“Players agree to extensions for a variety of valid reasons, and there are any number of factors involved in their decisions,” he said
One key decision a player must make when considering an extension is how much financial upside to concede for the sake of job and financial security. In dealing with future risk, teams face less downside than individual players do. While a team can absorb a poor contract, a player is one injury or decline in performance away from having his career trajectory significantly altered.
Acuna and Albies look like future superstars, yet they signed deals that could potentially cost them nine figures in future earnings. White Sox top prospect Eloy Jimenez signed a six-year deal with two club options before he ever took a major league at-bat, limiting his financial upside. Those are the types of club-friendly deals that some on the players’ side have criticized. There is also an argument that individual players ought to consider not just themselves but their peers and future major leaguers when considering a long-term deal — and that they should wait until they are at least arbitration-eligible.
“If guys aren’t going through the system, if all the young [stars] are signing before they get there, then we are not going to have those posts to hold on to,” the agent said of salary comps. “I don’t think this is teams trying to screw with the free agent market. They are trying to take the best young players out of the arbitration system.”
Toronto outfielder Randal Grichuk, 27, said the Blue Jays began negotiating with him last month during spring training in the midst of the extension spree. He eventually signed a five-year, $52 million extension.
“The way I looked at it was taking guaranteed money, setting my family up for life, it’s hard to turn down,” Grichuk said. “If I leave a few dollars on the table now, I’m going to just be finishing my 31 season [after his deal expires] going into free agency. If I produce well, I’m going to be young enough to make some more. And if I’m not able to, whether due to injuries, failures, anything happens, I’m still set for life.”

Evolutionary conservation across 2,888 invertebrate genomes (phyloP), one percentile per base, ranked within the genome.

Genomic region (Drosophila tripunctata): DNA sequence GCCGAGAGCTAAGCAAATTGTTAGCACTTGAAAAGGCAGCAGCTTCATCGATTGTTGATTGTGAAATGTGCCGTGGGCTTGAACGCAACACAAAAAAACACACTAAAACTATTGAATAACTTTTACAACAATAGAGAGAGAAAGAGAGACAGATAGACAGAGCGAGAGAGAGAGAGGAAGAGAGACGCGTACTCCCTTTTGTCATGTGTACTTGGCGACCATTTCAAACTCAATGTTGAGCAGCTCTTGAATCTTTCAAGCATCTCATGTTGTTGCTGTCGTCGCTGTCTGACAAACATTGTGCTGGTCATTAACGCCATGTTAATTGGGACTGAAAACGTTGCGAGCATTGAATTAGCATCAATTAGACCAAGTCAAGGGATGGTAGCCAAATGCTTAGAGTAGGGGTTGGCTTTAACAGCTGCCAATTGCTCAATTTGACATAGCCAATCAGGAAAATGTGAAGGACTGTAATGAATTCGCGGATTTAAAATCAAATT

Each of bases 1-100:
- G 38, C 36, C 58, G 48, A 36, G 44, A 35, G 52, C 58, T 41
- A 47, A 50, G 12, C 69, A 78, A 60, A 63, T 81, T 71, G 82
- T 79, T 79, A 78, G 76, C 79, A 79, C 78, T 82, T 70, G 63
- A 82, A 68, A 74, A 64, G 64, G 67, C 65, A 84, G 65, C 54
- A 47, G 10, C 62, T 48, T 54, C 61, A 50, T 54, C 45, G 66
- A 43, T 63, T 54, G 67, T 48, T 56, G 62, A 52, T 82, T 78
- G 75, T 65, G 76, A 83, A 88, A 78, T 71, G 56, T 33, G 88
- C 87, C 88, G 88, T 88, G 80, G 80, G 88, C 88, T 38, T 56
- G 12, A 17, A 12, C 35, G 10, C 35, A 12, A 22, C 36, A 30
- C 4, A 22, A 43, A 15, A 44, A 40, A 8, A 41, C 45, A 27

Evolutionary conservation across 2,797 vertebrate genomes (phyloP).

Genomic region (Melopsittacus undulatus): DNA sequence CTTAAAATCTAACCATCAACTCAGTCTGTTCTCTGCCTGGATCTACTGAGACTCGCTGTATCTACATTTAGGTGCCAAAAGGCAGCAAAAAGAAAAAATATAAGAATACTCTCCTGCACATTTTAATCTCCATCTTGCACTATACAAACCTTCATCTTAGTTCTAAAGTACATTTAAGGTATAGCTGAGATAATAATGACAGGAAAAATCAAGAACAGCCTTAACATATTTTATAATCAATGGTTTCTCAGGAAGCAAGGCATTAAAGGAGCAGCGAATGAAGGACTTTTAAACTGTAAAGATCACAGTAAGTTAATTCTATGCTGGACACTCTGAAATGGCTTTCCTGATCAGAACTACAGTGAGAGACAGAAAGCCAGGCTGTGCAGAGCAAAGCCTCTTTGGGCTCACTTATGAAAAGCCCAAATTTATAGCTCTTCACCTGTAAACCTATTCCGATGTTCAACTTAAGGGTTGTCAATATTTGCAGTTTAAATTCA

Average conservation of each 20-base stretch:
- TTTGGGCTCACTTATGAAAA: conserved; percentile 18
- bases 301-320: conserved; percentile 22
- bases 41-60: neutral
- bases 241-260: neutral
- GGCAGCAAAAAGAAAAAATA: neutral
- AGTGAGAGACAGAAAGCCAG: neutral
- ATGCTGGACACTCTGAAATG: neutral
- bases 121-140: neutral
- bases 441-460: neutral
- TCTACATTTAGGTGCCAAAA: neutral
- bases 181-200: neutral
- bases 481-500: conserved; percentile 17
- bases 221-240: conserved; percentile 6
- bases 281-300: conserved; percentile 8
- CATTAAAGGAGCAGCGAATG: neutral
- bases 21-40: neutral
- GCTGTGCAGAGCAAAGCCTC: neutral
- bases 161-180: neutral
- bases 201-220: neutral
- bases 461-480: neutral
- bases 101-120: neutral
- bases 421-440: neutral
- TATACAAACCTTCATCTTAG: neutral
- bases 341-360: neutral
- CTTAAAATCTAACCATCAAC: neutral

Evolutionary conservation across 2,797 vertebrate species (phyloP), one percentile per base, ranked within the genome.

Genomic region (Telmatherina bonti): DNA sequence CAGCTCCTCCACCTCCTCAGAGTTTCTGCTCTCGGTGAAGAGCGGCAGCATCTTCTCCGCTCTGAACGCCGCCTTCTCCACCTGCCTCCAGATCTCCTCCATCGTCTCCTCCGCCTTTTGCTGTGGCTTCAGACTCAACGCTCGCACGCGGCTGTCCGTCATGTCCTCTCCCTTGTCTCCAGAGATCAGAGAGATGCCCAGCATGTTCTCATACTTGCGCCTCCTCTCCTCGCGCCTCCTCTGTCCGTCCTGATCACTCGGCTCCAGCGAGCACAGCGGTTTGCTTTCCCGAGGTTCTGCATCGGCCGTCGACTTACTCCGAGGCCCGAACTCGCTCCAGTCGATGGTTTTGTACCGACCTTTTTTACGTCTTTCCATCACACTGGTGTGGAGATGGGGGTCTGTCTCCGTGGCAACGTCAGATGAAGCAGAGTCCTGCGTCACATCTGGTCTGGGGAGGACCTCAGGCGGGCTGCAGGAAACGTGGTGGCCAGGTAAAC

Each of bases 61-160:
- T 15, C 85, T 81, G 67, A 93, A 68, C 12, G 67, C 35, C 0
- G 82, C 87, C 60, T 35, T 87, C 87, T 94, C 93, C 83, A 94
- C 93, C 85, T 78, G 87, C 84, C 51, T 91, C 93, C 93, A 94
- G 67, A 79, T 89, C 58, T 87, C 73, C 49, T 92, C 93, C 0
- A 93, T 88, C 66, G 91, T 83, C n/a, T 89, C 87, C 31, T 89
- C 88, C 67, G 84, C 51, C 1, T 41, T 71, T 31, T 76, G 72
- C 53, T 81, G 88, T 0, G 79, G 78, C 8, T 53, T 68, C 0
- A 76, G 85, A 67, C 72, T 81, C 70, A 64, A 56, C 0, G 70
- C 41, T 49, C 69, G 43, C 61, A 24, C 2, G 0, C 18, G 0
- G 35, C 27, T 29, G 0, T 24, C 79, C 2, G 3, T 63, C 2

Grichuk was into his arbitration years when he signed his extension, but he didn’t take issue with young stars like Acuna opting for financial security earlier along in the process.
“He could have probably waited and got more, but it’s tough to talk negatively about a guy who just got $100 million and is set for life,” Grichuk said. “What’s the difference between $100 [million] and $200 [million]? His kids’ kids’ kids won’t have to work? … I think it’s one of those things where his life changes completely.”
Neil Paine contributed research
You’re reading Significant Digits, a daily digest of the numbers tucked inside the news.
The National Enquirer, supermarket-tabloid fixture and fervent supporter of President Trump, is on the selling block. American Media Inc., its owner, is “actively seeking to sell off” the publication, according to Washington Post sources. A hedge fund manager whose company controls AMI reportedly became “disgusted” with the Enquirer’s reporting, which led to the decision to sell. In 2014, the tabloid sold an average of 516,000 copies per issue — a number that fell to 218,000 in December, according to the Alliance for Audited Media. [The Washington Post]
A new human species, which lived at least 50,000 years ago, was discovered in a cave in the Philippines, according to new research in Nature. The species is being called Homo luzonensis. The bad news for H. luzonensis — other than being extinct and all — is that they probably stood less than three feet tall. [The New York Times]
Tax returns and the hypothetical and actual releases thereof are all the rage these days, and Elizabeth Warren released hers yesterday. She and her husband reported $846,394 in adjusted gross income in 2018. Over $300,000 of that came from writing. Speaking of which, I need to have a talk with my editor. [CNN]
The New Zealand parliament voted 119 to 1 to ban most automatic and semi-automatic weapons. The vote came less than a month after 50 people were killed in attacks on two mosques in Christchurch. The lone no vote came from the sole member of the libertarian ACT party. [Associated Press]
In San Francisco earlier this week, the city’s Board of Supervisors unanimously rejected an apartment complex, which would’ve contained 15 below-market-rate units, “because it would cast an evening shadow on a South of Market park.” Specifically, the building would’ve cast a shadow for 100 minutes on the longest day of the year, covering an additional 18.24 percent of the park in darkness. [San Francisco Chronicle]
Should first-term Democrats such as Reps. Alexandria Ocasio-Cortez, Ilhan Omar and Rashida Tlaib worry about getting primaried? Some in their party are already discussing recruiting challengers, but out of 626 total freshmen who served between 1999 and 2018, nine have lost primary challenges since the 2000 election, my colleague Nathaniel Rakich writes. That’s a 1.4 percent rate of defeat, compared to 1.1 percent for all representatives over that period. [FiveThirtyEight]